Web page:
Saturday, 28 May 2016

JQuery chaining animations with different elements

As I was writing throughput simulator I came across an interesting problem, how do you actually chain JQuery animations with different dynamic elements?



If your code is static, this is simple,  you could just do this:
 
$("#someElement").animate({
    "top": "200px",
    "left": "0px"
}, 2000, function () {
    $("#someElement2").animate({

        "z-index": "-1",
        "top": "100px",
        "left": "0px",
        "width": "220px"

    }, 2000);
});

You are just invoking a function and on complete you are invoking the next function. JQuery has made this very simple for us. Thank you JQuery.

But what if your elements are not static? What if you are adding elements at runtime to HTML and you need to chain these different elements together? How do you achieve same thing in a dynamic way?

Wouldn't it be great if you could do something like this:
    
CompletionChain().Add(function (completed) {
    $("#someElement").animate({
        "top": "200px",
        "left": "0px"
    }, 2000, completed);
})
    .Add(function (completed) {
        $("#someElement2").animate({
            "z-index": "-1",
            "top": "100px",
            "left": "0px",
            "width": "220px"
        }, 2000, completed);
    })
    .Add(function (completed) {
        $("#someElement3").fadeOut(2000).fadeIn(2000, completed);
    })
    .Run(function () {
        //doSomething
    })

This approach allows you to add animations to a queue at runtime and running the entire chain by calling Run(). Unfortunately this is not part of the JQuery API,  however I have written a class to do just that:
    
function CompletionChain() {
    this.chainIndex = 0;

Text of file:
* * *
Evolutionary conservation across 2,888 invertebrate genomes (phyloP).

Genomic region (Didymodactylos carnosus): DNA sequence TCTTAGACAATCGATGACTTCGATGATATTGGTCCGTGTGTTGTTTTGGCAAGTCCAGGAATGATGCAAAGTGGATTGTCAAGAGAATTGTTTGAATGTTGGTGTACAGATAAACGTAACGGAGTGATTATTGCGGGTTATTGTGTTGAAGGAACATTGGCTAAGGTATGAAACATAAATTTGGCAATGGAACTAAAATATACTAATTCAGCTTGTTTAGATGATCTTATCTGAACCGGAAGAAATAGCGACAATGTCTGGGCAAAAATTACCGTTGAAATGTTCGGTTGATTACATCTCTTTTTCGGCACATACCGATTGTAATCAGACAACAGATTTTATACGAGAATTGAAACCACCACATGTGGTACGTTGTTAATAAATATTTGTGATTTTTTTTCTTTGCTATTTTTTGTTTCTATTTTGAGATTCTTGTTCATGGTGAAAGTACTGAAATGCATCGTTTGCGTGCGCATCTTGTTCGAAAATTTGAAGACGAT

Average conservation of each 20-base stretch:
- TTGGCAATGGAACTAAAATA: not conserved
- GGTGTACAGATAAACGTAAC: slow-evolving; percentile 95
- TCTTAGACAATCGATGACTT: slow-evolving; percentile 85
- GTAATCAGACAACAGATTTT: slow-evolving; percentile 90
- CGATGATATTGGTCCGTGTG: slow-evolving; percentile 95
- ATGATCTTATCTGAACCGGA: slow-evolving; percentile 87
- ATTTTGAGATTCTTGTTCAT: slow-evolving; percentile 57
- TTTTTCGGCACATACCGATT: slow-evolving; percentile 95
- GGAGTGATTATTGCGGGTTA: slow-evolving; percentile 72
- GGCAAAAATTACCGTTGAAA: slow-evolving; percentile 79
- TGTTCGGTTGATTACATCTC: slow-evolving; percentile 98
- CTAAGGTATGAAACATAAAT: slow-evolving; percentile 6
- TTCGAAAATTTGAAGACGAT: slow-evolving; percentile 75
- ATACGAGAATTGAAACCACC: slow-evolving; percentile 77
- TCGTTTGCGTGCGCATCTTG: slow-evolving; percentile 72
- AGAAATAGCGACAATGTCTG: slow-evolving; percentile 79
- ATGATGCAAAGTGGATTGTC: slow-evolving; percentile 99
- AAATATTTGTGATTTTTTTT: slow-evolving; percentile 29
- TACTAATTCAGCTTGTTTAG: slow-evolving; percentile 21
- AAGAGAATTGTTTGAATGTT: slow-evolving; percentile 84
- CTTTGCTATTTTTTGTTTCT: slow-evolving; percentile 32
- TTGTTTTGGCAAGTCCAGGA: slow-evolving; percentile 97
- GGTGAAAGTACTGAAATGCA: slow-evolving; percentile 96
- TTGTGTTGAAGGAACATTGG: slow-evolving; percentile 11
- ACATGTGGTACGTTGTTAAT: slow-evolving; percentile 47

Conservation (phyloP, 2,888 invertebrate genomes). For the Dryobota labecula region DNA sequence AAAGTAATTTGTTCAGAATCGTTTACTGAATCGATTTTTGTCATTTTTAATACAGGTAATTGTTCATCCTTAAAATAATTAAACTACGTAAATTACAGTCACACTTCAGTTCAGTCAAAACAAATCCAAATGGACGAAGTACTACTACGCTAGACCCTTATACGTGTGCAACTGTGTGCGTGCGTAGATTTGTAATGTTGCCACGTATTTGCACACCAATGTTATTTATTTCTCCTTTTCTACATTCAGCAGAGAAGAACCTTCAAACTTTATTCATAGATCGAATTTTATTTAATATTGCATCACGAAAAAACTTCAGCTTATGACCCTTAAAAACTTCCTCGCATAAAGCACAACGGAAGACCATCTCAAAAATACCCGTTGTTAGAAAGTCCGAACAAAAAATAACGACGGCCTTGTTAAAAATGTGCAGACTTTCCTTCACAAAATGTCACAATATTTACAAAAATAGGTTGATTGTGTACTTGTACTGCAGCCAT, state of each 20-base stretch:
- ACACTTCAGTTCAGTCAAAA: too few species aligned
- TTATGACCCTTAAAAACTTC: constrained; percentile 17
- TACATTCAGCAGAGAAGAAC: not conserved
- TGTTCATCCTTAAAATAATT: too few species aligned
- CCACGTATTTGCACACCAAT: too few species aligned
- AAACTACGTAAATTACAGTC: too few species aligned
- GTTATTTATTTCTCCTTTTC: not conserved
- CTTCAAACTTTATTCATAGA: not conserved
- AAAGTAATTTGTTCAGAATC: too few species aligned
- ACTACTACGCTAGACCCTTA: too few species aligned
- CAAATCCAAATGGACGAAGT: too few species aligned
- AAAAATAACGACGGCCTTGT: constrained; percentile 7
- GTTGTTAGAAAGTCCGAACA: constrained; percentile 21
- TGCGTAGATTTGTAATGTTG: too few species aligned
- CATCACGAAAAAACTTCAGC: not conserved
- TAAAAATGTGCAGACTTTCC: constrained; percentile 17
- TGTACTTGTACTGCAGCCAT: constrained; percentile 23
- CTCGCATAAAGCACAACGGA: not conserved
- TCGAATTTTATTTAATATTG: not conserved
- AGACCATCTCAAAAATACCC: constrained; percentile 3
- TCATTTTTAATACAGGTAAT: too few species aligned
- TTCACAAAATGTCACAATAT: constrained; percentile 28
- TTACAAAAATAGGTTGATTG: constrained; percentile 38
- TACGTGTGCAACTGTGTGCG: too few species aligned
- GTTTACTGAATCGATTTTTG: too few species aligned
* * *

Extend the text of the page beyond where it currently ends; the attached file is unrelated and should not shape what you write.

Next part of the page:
this.chainList = [];
    this.onComplete = function () { };
                    
    this.Add = function (funcToComplete) {
        var myself = this;
        this.chainList.push(function () {
            funcToComplete(function () {
                myself.chainIndex++;
                myself.execNextFuncInTheChain(myself.chainIndex);
            });

        });
        return myself;
    }

    this.Run = function (onComplete) {
        if (onComplete != null)
            this.onComplete = onComplete;

        this.execNextFuncInTheChain(0);
    }

    this.execNextFuncInTheChain = function (index) {
        if (this.chainList[index] != null) {
            this.chainList[index]();
        } else {
            this.onComplete();
        }
    }

    return this;
} 

The idea is, don't execute the animation straight away, store it in a list. When you are ready invoke Run(), CompletionChain will invoke the first function in the chain and after it completes the first function it will invoke the next function in the chain. It will keep going until it reaches the end and then it will call onComplete. Idea was partially taken from the Linked list algorithm and Command design pattern.

Here it is in action:



*Note: Code in this article is not production ready and is used for prototyping purposes only. If you have suggestions or feedback please do comment. 


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